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Survival differences in multiple myeloma in Latin America and Asia: a comparison involving 3664 patients from regional registries

  • Vania T. M. HungriaEmail author
  • Jae Hoon Lee
  • Angelo Maiolino
  • Edvan de Queiroz Crusoe
  • Gracia Martinez
  • Rosane Bittencourt
  • Gislaine Oliveira Duarte
  • Dorotea Beatriz Fantl
  • Juan Ramon Navarro
  • Guillermo Conte
  • David Gomez-Almaguer
  • Guillermo J. Ruiz-Argüelles
  • Kihyun Kim
  • Kazuyuki Shimizu
  • Wenming Chen
  • Shang-YI Huang
  • Wee-Joo Chng
  • Chor Sang Chim
  • Weerasak Nawarawong
  • Brian Durie
Original Article
  • 27 Downloads

Abstract

In previous observational studies, we have separately characterized patients with multiple myeloma (MM) both from Latin America (LA) and from Asia. Here, we analyze these two datasets jointly, in order to assess the overall survival (OS) in these two world regions. Data were available from 3664 patients (1968 from LA and 1696 from Asia); all of whom diagnosed between 1998 and 2007. Approximately, 26% of patients in both world regions underwent transplantation. OS (from diagnosis of MM) was explored with Kaplan–Meier analyses and Cox proportional hazards models. Patients from LA were significantly younger and had hypercalcemia more often than Asian patients, who in turn had higher proportions of anemia and International Staging System (ISS) stage III disease. The median OS was 56 months in LA, and 47 months in Asia (hazard ratio [HR] = 0.83; 95% confidence interval [CI], 0.76 to 0.91; P < 0.001). In multivariable analysis, age, ISS stage III, anemia, hypercalcemia, and world region remained significantly associated with OS (P < 0.001 for all covariates). These results were largely driven by patients not undergoing transplantation, as no difference in OS emerged between the two world regions in univariable or multivariable analysis for transplanted patients. Despite adverse prognostic features differentially favoring each region, and adjusting for such differences, we found an OS advantage for patients from LA, in comparison with contemporaneous patients from Asia. Whether this is due to different biological features, differences in access to novel agents (especially thalidomide in earlier periods of the study), unmeasured confounders, or the play of chance, remain unknown.

Keywords

Multiple myeloma Survival analysis Latin America and Asia 

Notes

Compliance with ethical standards

The protocol for each study was approved by the competent local authorities and institutional review boards, and written informed consent was obtained from all patients.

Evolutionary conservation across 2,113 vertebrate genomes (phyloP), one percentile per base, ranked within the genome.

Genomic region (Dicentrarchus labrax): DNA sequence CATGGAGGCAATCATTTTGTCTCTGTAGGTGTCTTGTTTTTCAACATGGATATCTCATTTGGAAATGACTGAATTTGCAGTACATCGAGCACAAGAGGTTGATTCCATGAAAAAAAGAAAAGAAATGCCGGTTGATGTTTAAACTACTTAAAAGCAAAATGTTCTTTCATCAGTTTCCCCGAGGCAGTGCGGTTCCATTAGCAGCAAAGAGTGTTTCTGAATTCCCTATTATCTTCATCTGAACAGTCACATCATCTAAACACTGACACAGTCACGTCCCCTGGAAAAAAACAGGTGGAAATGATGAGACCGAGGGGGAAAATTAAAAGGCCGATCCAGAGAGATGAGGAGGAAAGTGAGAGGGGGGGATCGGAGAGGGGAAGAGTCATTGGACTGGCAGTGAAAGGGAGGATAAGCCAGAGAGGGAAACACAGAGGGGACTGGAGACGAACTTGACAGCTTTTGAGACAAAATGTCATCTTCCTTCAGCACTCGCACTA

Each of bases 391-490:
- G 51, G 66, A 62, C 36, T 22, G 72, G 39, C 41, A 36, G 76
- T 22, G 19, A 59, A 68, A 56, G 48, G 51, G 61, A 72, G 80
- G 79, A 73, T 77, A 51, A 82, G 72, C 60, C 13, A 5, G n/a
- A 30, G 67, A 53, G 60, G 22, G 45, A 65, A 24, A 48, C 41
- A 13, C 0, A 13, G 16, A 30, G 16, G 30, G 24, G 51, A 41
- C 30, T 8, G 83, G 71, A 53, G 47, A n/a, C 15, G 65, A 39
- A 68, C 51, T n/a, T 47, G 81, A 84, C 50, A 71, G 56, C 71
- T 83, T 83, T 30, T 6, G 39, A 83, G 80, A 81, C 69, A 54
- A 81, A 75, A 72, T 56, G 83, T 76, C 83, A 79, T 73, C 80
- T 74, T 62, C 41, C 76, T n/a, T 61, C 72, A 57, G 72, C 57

Conflict of interest

The authors declare that they have no conflict of interest.

Supplementary material

277_2019_3602_MOESM1_ESM.docx (53 kb)
ESM 1 (DOCX 52 kb)

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Copyright information

© Springer-Verlag GmbH Germany, part of Springer Nature 2019

Authors and Affiliations

  • Vania T. M. Hungria
    • 1
    Email author
  • Jae Hoon Lee
    • 2
  • Angelo Maiolino
    • 3
  • Edvan de Queiroz Crusoe
    • 4
  • Gracia Martinez
    • 5
  • Rosane Bittencourt
    • 6
  • Gislaine Oliveira Duarte
    • 7
  • Dorotea Beatriz Fantl
    • 8
  • Juan Ramon Navarro
    • 9
  • Guillermo Conte
    • 10
  • David Gomez-Almaguer
    • 11
  • Guillermo J. Ruiz-Argüelles
    • 12
  • Kihyun Kim
    • 13
  • Kazuyuki Shimizu
    • 14
  • Wenming Chen
    • 15
  • Shang-YI Huang
    • 16
  • Wee-Joo Chng
    • 17
  • Chor Sang Chim
    • 18
  • Weerasak Nawarawong
    • 19
  • Brian Durie
    • 20
  1. 1.Santa Casa Medical SchoolSao PauloBrazil
  2. 2.Hematology-Oncology, Division of Hematology/OncologyGachon University Gil Medical CenterIncheonRepublic of South Korea
  3. 3.Hospital Universitario Clementino Fraga Filho, Universidade Federal do Rio de JaneiroRio de JaneiroBrazil
  4. 4.Hospital General Roberto SantosSalvadorBrazil
  5. 5.Universidade de São PauloSao PauloBrazil
  6. 6.Hospital de Clínicas de Porto AlegrePorto AlegreBrazil
  7. 7.Centro de Hematologia e HemoterapiaUniversidade de CampinasSao PauloBrazil
  8. 8.Hospital Italiano de Buenos AiresBuenos AiresArgentina
  9. 9.Hospital Edgardo RebagliatiLimaPeru
  10. 10.Universidad de ChileSantiagoChile
  11. 11.Servicio de HematologíaUniversidad Autonoma de Nuevo Leon, Hospital Universitario “Dr. José Eleuterio Gonzalez”MonterreyMexico
  12. 12.Clinica Ruiz De Puebla, Centro de HematologiaPueblaMexico
  13. 13.Division of Hematology-Oncology, Department of Internal Medicine, Samsung Medical CenterSungkyunkwan University School of MedicineSeoulRepublic of Korea
  14. 14.National Organization Higashi Nagoya National HospitalNagoyaJapan
  15. 15.Beijing Chaoyang HospitalBeijingChina
  16. 16.National Taiwan University HospitalTaipeiTaiwan
  17. 17.National University Cancer InstituteSingaporeSingapore
  18. 18.Queen Mary Hospital, University of Hong Kong, ChinaPok Fu LamHong Kong
  19. 19.Chiang Mai UniversityChiang MaiThailand
  20. 20.Cedars-Sinai Medical CenterLos AngelesUSA

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